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CROMFORD, Derbyshire - Extract from National Gazetteer, 1868

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1868 - The National Gazetteer of Great Britain and Ireland

[Description(s) from The National Gazetteer (1868)]
"CROMFORD, a chapelry and market town in the parish of Wirksworth, in the county of Derby, 2 miles N. of Wirksworth. It is situated on the canal and the river Derwent, and is a station on the Buxton branch of the Midland railway. It was a crown manor at the time of the Conquest, and is called Crunford in Domesday Survey. The inhabitants are chiefly engaged in the cotton-mills, which are worked by a sough nearly 2 miles long, and in the lead-mines and colour works.

The living is a perpetual curacy in the diocese of Lichfield, value £180, in the patronage of P. Arkwright, Esq. The church, dedicated to St. Mary, is a small neat structure, erected and endowed by the late Sir Richard Arkwright. The schools, erected for the instruction of the children employed in the cotton factories, are mainly supported by Peter Arkwright, Esq. In 1654 Mrs. Mary Talbot founded almshouses for six poor widows. In the vicinity is Rock House, the seat of the Arkwrights, containing a portrait of Sir Richard Arkwright, who erected the first cotton-mill here in 1775.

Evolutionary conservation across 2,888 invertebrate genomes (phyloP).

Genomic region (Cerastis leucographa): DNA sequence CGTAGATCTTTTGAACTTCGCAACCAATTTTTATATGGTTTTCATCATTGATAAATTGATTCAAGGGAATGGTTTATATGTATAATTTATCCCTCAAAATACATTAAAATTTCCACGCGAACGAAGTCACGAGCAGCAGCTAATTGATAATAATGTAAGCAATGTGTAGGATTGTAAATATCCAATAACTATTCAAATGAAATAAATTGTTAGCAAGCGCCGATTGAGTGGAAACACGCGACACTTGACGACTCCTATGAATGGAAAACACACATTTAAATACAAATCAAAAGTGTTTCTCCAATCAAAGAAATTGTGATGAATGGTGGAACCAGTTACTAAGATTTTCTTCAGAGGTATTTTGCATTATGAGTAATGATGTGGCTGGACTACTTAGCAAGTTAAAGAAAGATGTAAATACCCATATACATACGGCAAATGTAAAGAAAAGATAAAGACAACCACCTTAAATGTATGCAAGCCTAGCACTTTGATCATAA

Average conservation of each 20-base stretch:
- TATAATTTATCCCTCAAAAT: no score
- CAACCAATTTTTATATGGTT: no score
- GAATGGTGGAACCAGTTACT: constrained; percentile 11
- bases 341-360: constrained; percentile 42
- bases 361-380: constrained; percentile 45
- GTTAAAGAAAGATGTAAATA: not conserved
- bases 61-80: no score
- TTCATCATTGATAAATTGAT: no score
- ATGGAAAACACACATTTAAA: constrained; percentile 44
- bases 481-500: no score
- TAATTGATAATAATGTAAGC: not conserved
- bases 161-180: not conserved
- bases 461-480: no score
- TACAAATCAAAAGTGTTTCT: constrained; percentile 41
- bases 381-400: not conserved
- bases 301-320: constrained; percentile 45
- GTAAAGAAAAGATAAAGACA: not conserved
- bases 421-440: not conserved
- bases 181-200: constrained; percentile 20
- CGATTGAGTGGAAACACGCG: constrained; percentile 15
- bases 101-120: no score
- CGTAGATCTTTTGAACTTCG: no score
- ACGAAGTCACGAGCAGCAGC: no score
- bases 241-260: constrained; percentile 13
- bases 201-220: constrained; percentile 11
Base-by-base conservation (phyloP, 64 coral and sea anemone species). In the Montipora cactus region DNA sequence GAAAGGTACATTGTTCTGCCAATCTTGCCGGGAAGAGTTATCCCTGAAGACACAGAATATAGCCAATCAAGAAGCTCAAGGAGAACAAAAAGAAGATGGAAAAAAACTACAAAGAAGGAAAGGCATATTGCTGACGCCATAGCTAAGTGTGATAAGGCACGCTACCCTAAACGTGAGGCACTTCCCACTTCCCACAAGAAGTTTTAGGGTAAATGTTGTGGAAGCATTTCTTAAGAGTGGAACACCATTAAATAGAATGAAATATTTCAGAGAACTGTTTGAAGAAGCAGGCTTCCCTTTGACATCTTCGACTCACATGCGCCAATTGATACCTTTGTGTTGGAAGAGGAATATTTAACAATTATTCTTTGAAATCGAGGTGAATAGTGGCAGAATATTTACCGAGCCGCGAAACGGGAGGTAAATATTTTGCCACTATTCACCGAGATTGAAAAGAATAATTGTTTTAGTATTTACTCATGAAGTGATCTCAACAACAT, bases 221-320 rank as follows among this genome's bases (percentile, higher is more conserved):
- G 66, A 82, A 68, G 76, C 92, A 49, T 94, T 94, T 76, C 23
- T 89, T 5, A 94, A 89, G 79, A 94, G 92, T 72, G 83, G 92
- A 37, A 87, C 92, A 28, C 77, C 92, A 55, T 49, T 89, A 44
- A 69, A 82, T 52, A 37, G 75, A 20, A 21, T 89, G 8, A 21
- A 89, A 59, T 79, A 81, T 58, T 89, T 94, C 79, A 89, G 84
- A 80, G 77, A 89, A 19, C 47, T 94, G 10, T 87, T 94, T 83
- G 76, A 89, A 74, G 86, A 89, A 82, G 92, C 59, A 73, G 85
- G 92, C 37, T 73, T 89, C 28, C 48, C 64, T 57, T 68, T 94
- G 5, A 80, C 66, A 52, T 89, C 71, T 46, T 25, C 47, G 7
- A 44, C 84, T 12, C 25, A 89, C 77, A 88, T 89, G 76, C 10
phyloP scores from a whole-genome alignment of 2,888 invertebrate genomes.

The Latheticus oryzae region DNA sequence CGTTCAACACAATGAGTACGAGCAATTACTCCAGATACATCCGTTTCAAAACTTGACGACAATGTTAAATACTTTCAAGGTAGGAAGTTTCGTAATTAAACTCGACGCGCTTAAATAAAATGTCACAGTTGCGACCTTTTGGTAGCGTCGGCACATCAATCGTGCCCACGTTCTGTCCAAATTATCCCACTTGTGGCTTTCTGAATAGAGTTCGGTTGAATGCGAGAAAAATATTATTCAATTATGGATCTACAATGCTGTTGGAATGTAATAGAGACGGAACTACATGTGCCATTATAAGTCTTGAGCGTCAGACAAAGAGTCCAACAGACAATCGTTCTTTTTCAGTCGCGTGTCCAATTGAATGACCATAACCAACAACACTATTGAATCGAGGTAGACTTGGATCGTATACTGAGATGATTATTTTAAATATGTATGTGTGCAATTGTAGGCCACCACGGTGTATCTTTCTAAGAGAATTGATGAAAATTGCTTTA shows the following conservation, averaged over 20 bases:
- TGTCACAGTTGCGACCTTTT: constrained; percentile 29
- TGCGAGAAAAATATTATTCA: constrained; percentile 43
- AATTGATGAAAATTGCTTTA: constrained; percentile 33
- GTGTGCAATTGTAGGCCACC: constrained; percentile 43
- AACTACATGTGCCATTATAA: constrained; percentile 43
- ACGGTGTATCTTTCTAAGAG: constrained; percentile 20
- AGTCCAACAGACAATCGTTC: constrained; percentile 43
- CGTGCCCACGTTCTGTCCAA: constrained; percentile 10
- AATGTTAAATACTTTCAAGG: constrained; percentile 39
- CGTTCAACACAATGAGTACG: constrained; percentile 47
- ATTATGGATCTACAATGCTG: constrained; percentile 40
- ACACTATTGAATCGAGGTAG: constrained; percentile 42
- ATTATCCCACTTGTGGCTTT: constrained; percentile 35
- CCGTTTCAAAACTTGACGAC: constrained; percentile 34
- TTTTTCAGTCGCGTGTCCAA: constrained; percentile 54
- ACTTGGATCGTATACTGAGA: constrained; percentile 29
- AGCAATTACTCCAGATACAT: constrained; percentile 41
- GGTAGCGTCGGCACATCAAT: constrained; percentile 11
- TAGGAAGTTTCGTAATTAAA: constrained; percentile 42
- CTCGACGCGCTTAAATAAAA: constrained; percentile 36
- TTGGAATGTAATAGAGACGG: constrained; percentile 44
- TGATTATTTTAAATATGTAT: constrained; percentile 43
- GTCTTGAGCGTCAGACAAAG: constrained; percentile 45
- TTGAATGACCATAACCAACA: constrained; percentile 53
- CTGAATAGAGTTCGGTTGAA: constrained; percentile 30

Roman coins of the Lower Empire have been found at Scarthinnick, and a valuable muriate of lead is deposited in the sough or adit leading from the zinc and lead mines. The Cromford canal crosses the rivers Derwent and Amber by two aqueducts each 200 yards long, and passes under the High Peak railway, at Butterley, by a tunnel of 2,100 yards. The High Peak railway, with stationary engines for the conveyance of minerals, was constructed in 1830 at the cost of £200,000. The market is held on Saturday."

[Description(s) from The National Gazetteer of Great Britain and Ireland (1868)
Transcribed by Colin HINSON ©2003]